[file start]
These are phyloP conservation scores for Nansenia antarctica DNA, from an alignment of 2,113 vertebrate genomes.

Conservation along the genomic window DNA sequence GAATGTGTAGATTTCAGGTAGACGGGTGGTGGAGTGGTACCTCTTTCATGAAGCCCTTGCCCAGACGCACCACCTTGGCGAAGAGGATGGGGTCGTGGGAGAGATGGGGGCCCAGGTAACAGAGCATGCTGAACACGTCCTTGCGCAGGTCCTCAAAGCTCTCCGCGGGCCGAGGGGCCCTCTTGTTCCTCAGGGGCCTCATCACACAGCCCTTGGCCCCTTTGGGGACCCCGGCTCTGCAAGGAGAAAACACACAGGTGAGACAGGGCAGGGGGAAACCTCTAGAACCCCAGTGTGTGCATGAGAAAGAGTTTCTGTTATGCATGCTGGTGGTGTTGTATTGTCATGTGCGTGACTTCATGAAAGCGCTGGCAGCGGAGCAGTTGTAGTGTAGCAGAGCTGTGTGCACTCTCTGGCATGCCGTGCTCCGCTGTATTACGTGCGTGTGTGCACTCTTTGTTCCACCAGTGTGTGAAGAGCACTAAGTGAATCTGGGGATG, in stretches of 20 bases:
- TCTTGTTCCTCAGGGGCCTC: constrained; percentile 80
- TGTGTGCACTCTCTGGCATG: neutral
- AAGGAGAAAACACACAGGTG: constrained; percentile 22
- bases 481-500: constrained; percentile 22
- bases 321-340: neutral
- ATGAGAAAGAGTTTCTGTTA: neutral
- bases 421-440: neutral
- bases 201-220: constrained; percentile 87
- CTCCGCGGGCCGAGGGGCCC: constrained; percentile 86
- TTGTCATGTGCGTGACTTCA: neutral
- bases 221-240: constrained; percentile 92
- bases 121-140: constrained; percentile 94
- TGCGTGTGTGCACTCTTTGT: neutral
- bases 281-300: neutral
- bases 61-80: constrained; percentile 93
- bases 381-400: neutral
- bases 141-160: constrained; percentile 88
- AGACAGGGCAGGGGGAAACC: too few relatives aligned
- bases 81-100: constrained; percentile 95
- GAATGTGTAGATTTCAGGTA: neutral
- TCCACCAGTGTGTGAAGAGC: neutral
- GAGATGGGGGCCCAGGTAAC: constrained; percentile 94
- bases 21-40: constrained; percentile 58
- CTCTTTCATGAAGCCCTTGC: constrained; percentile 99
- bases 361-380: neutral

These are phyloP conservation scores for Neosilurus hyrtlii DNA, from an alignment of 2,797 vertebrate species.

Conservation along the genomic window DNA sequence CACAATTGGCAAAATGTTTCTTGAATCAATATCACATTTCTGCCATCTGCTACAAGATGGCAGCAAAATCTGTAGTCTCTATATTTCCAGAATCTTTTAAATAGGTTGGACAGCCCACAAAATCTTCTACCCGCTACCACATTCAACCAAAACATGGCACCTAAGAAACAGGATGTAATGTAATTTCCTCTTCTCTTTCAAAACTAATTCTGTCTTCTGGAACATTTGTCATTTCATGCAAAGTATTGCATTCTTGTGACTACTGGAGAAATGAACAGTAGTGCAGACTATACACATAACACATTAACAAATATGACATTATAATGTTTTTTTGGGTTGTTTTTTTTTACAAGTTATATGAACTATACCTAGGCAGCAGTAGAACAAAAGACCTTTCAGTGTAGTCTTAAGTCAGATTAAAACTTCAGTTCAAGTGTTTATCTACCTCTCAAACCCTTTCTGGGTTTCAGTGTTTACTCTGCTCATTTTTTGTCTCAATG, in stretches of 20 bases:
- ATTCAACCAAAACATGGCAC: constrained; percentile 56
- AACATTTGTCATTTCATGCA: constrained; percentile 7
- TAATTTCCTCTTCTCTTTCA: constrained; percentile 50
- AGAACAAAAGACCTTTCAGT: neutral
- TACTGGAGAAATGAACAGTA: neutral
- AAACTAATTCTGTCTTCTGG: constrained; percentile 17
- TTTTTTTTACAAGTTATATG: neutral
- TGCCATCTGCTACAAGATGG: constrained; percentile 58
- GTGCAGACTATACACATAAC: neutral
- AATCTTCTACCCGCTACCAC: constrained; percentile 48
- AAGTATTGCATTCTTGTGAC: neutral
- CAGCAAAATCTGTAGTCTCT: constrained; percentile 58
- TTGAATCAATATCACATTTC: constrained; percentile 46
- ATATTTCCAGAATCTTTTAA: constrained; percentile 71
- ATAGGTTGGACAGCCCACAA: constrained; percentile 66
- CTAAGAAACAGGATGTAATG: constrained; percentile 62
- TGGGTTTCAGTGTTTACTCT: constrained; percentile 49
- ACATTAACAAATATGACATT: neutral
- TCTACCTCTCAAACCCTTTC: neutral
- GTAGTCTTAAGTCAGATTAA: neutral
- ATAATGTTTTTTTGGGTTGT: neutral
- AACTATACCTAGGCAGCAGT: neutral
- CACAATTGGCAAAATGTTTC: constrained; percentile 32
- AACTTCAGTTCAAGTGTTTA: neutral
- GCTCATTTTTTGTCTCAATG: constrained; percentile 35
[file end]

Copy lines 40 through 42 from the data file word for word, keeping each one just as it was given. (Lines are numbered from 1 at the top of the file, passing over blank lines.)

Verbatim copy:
- AAGTATTGCATTCTTGTGAC: neutral
- CAGCAAAATCTGTAGTCTCT: constrained; percentile 58
- TTGAATCAATATCACATTTC: constrained; percentile 46